A Crack in the Silver Lining
“There’s no way I can fix that” said Montie, looking skeptically at the RV
“It was bound to happen” thought I, rather dejectedly
Or rather, to put it more precisely, it was bound to happen just as we entered one of the least populated States in the country coasting along into no-man’s land to stay at a remote State Park, having just put 150 miles between us and the full-service RV repair center we’d used the day before.
Yes, it was a lot to think about all at once.
All in all, it really just served to prove the point that Murphy’s Law has a way of finding you when you least expect it, and as much as I like being right, this was a bummer of a situation.
So, this was the scene.
A deserted Wyoming road in the pouring rain, one lone car coming towards us and one large rock ejected into the air. The rock did a perfect interpretation of Newton’s Laws of Motion following a beautiful parabola right smack into our unsuspecting $2,500 windshield and leaving a sharp and crystal-clear 1-foot crack as a souvenir. “Drat” and other stronger expletives are really the first things that come to mind. Then, you frantically try to wipe the thing in the ridiculous hope that it’ll erase away, followed by more swearing and finally a hollow acceptance than the darn thing is really cracked.
But, as the great philosophers always say (at least some of them), everything in life is a learning experience and so it was with this. Cracked windshields are, for the most part, covered by insurance (depending on your State & your insurance). So, a quick call to our agent followed by a chat with a windshield repair facility (Safelite came highly recommended on the RV forums) sent a man out to our State Park site the next day.
The repair people either fill the crack with a resin or they have to replace the whole windshield. In spite of the initial gloomy comment, Montie was a man of persistence and decided to try the resin even though cracks longer than a dollar bill usually don’t take them. We were ridiculously lucky and ours took…sort of. We’ve got a small bit at the end which may or may not hold, but we’re willing to take the chance instead of a full replacement (which our deductible would have us pay out-of-pocket).
Also Montie, as it turns out, is a 5-star man and wouldn’t accept payment since he couldn’t guarantee the crack would stick. He’s also a local and we chatted about the State Park, fishing and his band Broken Road (go check them out in Cheyenne at Little America if you’re in the area). So, if you find yourselves in the same situation as us do not fret…Safelite and Montie are here to save the day.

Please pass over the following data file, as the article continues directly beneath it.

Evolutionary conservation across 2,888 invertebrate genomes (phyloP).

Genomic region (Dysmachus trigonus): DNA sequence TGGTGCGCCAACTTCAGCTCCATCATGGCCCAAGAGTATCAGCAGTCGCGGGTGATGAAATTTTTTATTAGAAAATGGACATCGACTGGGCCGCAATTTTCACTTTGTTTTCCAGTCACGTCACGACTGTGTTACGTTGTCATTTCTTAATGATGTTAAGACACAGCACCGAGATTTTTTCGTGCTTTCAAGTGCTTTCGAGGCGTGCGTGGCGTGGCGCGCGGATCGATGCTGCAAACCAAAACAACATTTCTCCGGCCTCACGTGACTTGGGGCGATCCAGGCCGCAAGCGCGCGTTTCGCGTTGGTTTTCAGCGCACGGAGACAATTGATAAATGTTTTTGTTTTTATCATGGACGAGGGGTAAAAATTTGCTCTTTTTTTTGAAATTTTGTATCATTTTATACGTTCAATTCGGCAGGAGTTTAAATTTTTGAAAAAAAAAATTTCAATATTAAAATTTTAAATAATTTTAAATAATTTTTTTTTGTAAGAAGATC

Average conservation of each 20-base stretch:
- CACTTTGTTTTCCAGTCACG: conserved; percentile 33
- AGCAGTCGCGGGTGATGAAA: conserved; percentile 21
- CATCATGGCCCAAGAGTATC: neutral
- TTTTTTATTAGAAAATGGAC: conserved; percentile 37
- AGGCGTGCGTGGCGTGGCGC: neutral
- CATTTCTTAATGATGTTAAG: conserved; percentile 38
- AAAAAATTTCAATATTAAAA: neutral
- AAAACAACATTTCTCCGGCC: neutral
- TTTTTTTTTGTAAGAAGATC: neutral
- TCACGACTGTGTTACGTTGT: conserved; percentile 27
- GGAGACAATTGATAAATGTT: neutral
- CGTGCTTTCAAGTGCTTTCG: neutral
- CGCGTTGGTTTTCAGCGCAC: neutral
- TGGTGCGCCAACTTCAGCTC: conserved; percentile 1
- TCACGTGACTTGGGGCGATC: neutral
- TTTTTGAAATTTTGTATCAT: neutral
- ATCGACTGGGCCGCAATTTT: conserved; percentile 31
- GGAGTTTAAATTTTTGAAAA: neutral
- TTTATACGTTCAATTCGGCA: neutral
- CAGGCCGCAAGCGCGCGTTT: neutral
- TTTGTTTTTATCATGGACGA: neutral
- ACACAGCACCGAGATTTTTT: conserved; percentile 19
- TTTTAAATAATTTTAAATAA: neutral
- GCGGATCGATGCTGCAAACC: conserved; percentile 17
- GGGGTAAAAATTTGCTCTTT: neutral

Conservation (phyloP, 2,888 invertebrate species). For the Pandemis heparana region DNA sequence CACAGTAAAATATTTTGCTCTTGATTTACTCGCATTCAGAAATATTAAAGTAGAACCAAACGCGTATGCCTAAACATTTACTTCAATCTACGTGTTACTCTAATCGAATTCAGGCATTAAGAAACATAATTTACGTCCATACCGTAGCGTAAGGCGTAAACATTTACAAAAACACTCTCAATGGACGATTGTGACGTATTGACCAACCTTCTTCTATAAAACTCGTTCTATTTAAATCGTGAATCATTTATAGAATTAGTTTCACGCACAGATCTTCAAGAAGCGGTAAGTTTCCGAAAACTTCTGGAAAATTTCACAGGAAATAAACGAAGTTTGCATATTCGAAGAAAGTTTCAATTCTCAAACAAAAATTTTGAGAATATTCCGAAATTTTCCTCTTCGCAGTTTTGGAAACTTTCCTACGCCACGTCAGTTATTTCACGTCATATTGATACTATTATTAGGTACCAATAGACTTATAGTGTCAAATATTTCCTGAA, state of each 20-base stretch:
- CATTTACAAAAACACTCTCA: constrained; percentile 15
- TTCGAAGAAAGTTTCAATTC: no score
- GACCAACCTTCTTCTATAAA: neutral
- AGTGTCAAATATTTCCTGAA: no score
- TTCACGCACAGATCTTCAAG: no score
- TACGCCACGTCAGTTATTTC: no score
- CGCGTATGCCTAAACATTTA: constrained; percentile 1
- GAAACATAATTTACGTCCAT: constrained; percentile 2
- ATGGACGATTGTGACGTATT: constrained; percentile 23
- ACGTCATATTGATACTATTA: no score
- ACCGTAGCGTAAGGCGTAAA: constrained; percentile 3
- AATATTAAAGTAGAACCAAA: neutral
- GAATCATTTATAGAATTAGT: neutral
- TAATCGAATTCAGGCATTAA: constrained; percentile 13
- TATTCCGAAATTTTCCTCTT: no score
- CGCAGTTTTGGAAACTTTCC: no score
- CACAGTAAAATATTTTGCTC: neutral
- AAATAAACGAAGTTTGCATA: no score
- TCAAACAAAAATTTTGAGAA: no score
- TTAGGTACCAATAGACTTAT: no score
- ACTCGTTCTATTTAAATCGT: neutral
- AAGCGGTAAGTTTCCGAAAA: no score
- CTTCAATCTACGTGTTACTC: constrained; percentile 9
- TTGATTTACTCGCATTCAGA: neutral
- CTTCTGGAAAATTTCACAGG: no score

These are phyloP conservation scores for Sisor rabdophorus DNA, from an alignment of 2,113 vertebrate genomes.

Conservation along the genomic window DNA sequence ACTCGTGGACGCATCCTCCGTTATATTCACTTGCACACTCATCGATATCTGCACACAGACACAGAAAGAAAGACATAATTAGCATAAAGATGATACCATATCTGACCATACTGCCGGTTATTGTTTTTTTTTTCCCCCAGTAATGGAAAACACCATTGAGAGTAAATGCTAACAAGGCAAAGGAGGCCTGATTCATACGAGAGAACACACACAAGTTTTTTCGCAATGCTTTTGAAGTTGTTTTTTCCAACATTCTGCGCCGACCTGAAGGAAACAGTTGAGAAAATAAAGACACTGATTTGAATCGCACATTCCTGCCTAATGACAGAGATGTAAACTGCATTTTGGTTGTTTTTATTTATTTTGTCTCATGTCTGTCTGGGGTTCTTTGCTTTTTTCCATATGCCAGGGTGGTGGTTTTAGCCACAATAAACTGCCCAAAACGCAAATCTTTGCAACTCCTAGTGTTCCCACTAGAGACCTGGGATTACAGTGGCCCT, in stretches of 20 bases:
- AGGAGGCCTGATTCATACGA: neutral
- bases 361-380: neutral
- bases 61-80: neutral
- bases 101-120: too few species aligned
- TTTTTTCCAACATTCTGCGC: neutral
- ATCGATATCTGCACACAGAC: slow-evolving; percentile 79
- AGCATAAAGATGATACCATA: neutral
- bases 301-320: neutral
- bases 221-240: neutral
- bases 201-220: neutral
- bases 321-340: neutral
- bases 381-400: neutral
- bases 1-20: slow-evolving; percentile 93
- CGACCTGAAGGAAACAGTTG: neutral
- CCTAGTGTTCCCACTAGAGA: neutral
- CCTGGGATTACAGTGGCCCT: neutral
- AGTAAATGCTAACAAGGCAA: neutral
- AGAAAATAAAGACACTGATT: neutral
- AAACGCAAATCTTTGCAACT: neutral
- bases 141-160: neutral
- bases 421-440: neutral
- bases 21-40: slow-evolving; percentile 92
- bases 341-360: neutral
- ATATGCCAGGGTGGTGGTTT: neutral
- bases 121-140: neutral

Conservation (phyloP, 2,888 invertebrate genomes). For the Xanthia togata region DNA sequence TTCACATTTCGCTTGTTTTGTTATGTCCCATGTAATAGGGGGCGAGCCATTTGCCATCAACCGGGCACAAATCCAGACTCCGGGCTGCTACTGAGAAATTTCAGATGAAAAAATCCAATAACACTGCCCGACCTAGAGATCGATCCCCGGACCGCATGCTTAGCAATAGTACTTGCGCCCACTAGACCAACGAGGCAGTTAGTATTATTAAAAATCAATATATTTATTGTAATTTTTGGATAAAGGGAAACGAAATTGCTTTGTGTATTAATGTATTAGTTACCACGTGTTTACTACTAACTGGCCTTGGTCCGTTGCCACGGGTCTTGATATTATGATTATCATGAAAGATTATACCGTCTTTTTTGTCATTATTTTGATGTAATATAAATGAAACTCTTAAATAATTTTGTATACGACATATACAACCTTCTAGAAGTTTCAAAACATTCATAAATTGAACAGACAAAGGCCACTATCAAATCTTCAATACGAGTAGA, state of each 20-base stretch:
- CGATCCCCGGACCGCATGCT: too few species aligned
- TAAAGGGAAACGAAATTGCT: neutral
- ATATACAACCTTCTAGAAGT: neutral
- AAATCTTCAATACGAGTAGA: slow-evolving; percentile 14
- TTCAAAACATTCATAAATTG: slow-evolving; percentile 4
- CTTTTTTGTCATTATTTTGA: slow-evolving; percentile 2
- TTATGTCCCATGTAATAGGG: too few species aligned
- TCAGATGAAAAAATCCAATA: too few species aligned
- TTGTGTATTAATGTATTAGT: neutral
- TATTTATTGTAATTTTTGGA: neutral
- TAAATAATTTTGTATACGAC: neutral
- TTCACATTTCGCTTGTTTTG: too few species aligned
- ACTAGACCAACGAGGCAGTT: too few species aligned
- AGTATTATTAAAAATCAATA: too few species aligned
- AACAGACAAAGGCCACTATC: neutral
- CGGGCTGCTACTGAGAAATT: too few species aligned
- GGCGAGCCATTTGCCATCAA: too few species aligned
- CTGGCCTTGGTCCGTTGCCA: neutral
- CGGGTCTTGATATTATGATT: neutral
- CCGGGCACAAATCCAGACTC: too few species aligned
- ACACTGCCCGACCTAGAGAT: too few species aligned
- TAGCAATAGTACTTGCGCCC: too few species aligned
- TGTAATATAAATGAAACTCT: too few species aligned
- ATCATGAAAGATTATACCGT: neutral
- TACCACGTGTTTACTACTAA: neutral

More on windshield repair in this excellent post:
Disclosure of Material Connection: Some of the links in this blog post may be affiliate links, so, if you click on the link and make a purchase, I will receive a commission. Amazon, the Amazon logo, AmazonSupply, and the AmazonSupply logo are trademarks of Amazon.com, Inc. or its affiliates. WheelingIt is a participant in the Amazon Services LLC Associates Program, an affiliate advertising program designed to provide a means for us to earn fees by linking to Amazon.com and affiliated sites. As an Amazon Associate I earn from qualifying purchases.
We LOooVE Comments, So Please Do
Lynne Schlumpf says
Yikes! We have Progressive insurance. Started with $500 deductible. Every year we have owned “a” RV (we’ve owned 2 different ones but this applies to the whole time we’ve been with them – not each vehicle), we have a vanishing deductible. We just reached the $0 deductible range, and that feels really good!
BTW – we took delivery on an RV that had a huge crack in the windshield because things tend to get beaten up in Alaska. Going on the boat, gravel being thrown at you constantly.
Alaska is the land of the broken windshield. We had this Diamond Fusion stuff put on our trucks. It is a coating that they use on skyscraper windows. It has kept us from “cracking.” I don’t know if it is available everywhere, but I am sure it will be soon. Also puts a UV protection on the windshield. Water and mud slide off.
Have not put the treatment on the RV, but I would like to do that before we leave.
Sorry to hear. We have used Speedy Glass for years and love them as well. They do great ding repairs, as well.
That is great that you are talking to someone in the town that is going to be our homebase. Husband needs VA clinic, and we’ll just go back “home” to get care. That is the town where we’re going to buy a house, too after our fulltimer experience is worn out.
(if it is ever worn out).
Like seeing the pictures of the skies in Wyoming. Yay. I cannot wait.
My house is going to sell….My house is going to sell…..(my mantra)
You look like you’re having a great experience, anyway and having a good time being what RVers have to be —flexible.
Yeah, I just learned about the coating from that other website we linked to. Sounds like it might be worth it. By the way, interesting thing about insurance. If you change home-state your coverage might change. For example, RV windshield cracks are not covered in all states (as it turns out) so depends on both your state and your coverage. I didn’t know that before this happened. Oh, and you’ll love WY…awesome place!